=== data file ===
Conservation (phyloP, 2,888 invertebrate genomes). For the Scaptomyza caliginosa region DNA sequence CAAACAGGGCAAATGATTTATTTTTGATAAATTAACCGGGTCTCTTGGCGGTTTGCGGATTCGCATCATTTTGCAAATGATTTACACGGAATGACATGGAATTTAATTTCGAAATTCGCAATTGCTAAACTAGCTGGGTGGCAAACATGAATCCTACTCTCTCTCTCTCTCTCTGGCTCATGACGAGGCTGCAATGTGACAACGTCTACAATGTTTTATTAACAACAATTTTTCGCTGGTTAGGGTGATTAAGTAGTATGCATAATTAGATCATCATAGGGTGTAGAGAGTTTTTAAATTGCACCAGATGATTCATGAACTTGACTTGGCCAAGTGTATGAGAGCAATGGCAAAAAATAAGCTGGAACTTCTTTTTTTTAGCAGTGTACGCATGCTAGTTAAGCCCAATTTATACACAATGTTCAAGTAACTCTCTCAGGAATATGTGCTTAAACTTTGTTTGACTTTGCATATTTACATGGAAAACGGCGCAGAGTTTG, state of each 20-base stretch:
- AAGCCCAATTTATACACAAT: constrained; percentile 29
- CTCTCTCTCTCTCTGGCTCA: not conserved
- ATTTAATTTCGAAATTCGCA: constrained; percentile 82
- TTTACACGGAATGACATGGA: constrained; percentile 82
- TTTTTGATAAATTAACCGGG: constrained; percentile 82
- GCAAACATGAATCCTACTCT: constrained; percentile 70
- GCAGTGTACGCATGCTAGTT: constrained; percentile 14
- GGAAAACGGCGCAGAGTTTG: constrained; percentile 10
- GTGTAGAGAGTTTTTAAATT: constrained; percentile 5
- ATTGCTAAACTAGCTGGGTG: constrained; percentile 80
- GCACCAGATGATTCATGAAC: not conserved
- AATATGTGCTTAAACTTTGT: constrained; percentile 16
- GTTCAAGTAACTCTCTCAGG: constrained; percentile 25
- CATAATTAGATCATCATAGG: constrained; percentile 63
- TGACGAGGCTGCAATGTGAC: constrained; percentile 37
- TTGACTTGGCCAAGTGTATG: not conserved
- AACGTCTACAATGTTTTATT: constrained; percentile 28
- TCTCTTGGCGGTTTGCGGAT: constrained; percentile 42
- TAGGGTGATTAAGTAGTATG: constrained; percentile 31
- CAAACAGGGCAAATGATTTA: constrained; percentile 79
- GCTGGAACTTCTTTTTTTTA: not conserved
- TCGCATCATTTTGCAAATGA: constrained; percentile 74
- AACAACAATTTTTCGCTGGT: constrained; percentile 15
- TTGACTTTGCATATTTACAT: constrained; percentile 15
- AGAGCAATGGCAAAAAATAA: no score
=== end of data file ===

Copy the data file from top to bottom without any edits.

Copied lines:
Conservation (phyloP, 2,888 invertebrate genomes). For the Scaptomyza caliginosa region DNA sequence CAAACAGGGCAAATGATTTATTTTTGATAAATTAACCGGGTCTCTTGGCGGTTTGCGGATTCGCATCATTTTGCAAATGATTTACACGGAATGACATGGAATTTAATTTCGAAATTCGCAATTGCTAAACTAGCTGGGTGGCAAACATGAATCCTACTCTCTCTCTCTCTCTCTGGCTCATGACGAGGCTGCAATGTGACAACGTCTACAATGTTTTATTAACAACAATTTTTCGCTGGTTAGGGTGATTAAGTAGTATGCATAATTAGATCATCATAGGGTGTAGAGAGTTTTTAAATTGCACCAGATGATTCATGAACTTGACTTGGCCAAGTGTATGAGAGCAATGGCAAAAAATAAGCTGGAACTTCTTTTTTTTAGCAGTGTACGCATGCTAGTTAAGCCCAATTTATACACAATGTTCAAGTAACTCTCTCAGGAATATGTGCTTAAACTTTGTTTGACTTTGCATATTTACATGGAAAACGGCGCAGAGTTTG, state of each 20-base stretch:
- AAGCCCAATTTATACACAAT: constrained; percentile 29
- CTCTCTCTCTCTCTGGCTCA: not conserved
- ATTTAATTTCGAAATTCGCA: constrained; percentile 82
- TTTACACGGAATGACATGGA: constrained; percentile 82
- TTTTTGATAAATTAACCGGG: constrained; percentile 82
- GCAAACATGAATCCTACTCT: constrained; percentile 70
- GCAGTGTACGCATGCTAGTT: constrained; percentile 14
- GGAAAACGGCGCAGAGTTTG: constrained; percentile 10
- GTGTAGAGAGTTTTTAAATT: constrained; percentile 5
- ATTGCTAAACTAGCTGGGTG: constrained; percentile 80
- GCACCAGATGATTCATGAAC: not conserved
- AATATGTGCTTAAACTTTGT: constrained; percentile 16
- GTTCAAGTAACTCTCTCAGG: constrained; percentile 25
- CATAATTAGATCATCATAGG: constrained; percentile 63
- TGACGAGGCTGCAATGTGAC: constrained; percentile 37
- TTGACTTGGCCAAGTGTATG: not conserved
- AACGTCTACAATGTTTTATT: constrained; percentile 28
- TCTCTTGGCGGTTTGCGGAT: constrained; percentile 42
- TAGGGTGATTAAGTAGTATG: constrained; percentile 31
- CAAACAGGGCAAATGATTTA: constrained; percentile 79
- GCTGGAACTTCTTTTTTTTA: not conserved
- TCGCATCATTTTGCAAATGA: constrained; percentile 74
- AACAACAATTTTTCGCTGGT: constrained; percentile 15
- TTGACTTTGCATATTTACAT: constrained; percentile 15
- AGAGCAATGGCAAAAAATAA: no score